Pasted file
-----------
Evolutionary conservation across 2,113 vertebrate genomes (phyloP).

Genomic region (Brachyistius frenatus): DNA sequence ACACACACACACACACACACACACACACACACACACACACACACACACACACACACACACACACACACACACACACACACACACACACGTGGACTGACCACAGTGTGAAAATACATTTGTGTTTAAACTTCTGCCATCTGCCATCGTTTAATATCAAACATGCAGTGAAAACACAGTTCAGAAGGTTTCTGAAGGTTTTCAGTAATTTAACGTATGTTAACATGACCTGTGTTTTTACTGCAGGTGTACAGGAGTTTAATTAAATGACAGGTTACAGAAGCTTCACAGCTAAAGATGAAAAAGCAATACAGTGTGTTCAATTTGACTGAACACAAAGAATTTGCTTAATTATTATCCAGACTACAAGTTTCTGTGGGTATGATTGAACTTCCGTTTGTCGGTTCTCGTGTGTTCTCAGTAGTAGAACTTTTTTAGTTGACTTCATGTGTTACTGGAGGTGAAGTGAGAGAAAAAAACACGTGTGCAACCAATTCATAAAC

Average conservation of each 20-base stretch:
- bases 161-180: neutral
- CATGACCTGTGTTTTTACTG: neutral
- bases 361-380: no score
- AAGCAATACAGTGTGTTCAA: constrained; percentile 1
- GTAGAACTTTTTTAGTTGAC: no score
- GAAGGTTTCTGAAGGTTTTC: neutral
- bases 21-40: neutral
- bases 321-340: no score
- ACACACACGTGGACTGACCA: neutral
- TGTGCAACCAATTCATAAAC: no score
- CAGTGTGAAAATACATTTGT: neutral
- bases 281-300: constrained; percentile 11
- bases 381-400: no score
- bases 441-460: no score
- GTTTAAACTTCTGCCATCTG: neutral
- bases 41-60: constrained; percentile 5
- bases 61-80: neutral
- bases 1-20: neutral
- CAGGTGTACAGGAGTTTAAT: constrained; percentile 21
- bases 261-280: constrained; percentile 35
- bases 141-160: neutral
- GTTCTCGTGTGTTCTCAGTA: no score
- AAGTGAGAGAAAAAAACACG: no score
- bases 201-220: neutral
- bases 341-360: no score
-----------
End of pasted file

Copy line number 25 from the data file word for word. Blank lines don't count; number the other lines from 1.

- GTTCTCGTGTGTTCTCAGTA: no score